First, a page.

Cadence Design Systems, Inc. (NASDAQ: CDNS), the leader in global electronic design innovation, today announced first-silicon results on 32-nanometer (nm) Common Platform high-k metal-gate (HKMG) technology, manufactured at IBM. Cadence® and the Common Platform alliance, comprised of IBM, Chartered Semiconductor Manufacturing and Samsung Electronics, collaborated to tackle systematic and random variability in advanced node designs. The silicon results represent a significant milestone for designers with stringent design-for-manufacturing (DFM) requirements, and can enable Encounter® Digital Implementation (EDI) System to provide significant power savings, yield enhancement and time-to-market advantages.
The 32nm silicon results provide a rich and expansive data set modeling the HKMG process in relation to layout rules, design rule checking and device interconnect models. In addition, they capture critical information related to device and interconnect variability, including systematic, random, within-die and die-to-die variation, as well as manufacturing effects including lithography, thermal, stress, proximity effects, and copper deposition. Using this manufacturing intelligence during the physical design process, the Cadence Encounter Digital Implementation System can enable early and silicon-accurate DFM and variability modeling, characterization and optimization to provide a complete end-to-end flow.
"We've worked closely with Cadence to build early hardware for the purpose of accurately modeling device and interconnect variability," said Mark Ireland, vice president, IBM Semiconductor Platforms on behalf of the Common Platform alliance. "The early learning will enable Cadence to incorporate silicon-accurate models and DFM support into the Encounter tool suite. This helps accelerate the adoption of 32/28nm high-k metal-gate technology for designers to deliver next-generation devices with significantly improved performance and battery life."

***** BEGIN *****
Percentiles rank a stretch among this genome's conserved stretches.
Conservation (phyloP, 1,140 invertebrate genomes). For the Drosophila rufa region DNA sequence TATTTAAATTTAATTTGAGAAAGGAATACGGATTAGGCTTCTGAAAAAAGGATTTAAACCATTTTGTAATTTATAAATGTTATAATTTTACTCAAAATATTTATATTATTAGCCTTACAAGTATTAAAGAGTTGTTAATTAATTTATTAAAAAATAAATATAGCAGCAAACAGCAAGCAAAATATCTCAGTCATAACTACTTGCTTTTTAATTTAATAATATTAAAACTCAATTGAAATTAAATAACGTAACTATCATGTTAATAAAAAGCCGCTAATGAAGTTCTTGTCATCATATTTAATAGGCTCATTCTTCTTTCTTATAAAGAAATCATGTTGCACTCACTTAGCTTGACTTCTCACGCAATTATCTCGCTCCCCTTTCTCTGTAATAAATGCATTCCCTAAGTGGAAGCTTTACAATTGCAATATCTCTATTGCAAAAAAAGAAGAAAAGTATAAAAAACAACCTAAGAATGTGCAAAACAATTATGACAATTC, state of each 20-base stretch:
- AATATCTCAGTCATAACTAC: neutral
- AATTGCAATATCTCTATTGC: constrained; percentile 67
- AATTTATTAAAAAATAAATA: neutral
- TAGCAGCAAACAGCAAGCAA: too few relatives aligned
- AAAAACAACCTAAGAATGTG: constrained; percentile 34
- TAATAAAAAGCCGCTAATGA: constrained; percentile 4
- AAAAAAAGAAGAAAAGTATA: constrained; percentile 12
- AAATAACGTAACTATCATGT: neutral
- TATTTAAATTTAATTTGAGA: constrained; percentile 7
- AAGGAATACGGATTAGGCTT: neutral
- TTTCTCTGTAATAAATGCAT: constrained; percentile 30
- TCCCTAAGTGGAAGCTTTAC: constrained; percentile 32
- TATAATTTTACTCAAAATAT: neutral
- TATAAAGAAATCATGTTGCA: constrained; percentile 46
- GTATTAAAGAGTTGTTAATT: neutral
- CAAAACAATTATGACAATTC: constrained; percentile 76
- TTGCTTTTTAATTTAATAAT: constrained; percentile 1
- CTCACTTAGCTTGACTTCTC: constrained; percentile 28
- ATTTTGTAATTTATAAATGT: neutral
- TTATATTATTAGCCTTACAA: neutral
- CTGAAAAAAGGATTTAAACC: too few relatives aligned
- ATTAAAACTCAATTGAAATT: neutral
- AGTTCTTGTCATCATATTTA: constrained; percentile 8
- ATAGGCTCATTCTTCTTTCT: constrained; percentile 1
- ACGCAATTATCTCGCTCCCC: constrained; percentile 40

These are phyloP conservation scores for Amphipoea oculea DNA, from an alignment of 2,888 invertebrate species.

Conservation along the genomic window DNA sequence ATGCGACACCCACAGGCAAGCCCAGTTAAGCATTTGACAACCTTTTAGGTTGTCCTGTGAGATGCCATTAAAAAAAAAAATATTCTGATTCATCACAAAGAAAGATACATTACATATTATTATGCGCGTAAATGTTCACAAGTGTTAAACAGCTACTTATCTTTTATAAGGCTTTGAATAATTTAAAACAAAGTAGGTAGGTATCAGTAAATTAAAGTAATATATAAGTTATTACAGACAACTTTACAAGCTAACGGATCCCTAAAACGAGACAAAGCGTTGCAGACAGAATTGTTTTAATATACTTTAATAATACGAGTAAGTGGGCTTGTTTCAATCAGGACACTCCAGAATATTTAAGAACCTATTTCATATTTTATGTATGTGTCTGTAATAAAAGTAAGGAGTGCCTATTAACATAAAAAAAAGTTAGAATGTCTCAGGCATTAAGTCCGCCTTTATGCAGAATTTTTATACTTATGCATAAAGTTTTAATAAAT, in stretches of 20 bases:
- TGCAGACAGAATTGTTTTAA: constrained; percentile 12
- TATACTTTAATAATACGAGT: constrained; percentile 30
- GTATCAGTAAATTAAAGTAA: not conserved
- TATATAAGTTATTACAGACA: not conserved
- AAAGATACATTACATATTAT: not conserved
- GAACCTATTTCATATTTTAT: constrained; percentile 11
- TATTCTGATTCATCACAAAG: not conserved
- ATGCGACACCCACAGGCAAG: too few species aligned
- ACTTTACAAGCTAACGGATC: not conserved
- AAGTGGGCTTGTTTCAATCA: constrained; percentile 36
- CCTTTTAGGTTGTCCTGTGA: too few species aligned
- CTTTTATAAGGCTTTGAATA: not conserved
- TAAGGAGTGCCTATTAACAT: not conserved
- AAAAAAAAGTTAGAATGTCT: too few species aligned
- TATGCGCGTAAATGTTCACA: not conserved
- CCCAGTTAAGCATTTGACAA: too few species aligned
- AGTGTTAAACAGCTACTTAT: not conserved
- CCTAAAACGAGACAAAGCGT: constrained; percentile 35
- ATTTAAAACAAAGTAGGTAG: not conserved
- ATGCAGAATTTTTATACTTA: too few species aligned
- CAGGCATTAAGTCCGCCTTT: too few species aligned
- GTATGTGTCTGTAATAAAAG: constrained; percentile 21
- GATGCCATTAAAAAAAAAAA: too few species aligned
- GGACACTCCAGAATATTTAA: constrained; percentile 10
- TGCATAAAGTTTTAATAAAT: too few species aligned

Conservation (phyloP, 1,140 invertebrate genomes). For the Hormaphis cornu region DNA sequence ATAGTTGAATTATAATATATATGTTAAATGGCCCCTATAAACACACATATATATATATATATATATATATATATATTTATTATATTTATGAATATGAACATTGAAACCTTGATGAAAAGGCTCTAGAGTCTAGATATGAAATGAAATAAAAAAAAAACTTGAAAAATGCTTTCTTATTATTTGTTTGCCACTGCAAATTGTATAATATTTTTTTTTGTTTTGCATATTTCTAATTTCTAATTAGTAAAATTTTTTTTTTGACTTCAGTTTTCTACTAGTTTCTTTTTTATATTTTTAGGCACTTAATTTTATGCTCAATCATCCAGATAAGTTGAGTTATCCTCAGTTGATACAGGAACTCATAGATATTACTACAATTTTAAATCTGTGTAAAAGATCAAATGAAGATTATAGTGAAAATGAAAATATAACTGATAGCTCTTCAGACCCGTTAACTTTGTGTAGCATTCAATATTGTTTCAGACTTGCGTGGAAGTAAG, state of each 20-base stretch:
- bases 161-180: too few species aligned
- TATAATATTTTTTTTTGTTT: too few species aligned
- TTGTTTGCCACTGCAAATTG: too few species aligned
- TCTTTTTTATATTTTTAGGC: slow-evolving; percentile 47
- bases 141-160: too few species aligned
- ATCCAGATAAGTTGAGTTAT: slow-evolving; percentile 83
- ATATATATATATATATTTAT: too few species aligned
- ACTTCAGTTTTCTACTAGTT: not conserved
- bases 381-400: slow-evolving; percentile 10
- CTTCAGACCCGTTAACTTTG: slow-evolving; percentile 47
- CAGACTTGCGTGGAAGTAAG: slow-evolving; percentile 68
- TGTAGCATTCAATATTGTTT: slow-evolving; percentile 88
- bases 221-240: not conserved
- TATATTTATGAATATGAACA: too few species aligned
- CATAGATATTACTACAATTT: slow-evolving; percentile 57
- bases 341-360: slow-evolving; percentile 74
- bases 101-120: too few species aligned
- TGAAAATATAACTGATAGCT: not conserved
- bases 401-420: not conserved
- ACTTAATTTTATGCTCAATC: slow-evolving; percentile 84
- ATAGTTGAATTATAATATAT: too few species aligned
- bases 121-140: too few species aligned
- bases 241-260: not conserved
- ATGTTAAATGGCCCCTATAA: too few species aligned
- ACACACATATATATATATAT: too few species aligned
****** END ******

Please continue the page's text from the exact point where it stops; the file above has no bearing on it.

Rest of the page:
The EDI System contains a full suite of DFM and statistical technologies that can be applied across the physical implementation flow. Manufacturing and yield can be addressed concurrently with timing, signal integrity, power, and area optimizations to ensure all aspects are addressed holistically before final tapeout. By modeling and optimizing for variability early in the design stage, designers reduce overall turnaround time and improve confidence that the chip will work as intended. Once these technologies are validated on 32/28nm technology, there is a potential to increase design predictability, resulting in higher-quality silicon with better time to volume.
"With this announcement, Cadence demonstrates industry leadership with innovative manufacturing partnerships," said Chi-Ping Hsu, senior vice president of Research and Development for the Implementation Products Group at Cadence. "The Cadence and Common Platform alliance collaboration on 32/28nm is yet another testimony to our long-term investment and commitment to advanced technology development. Cadence continues its quickened pace of product and technology leadership to help our customers bring their leading-edge products first to market."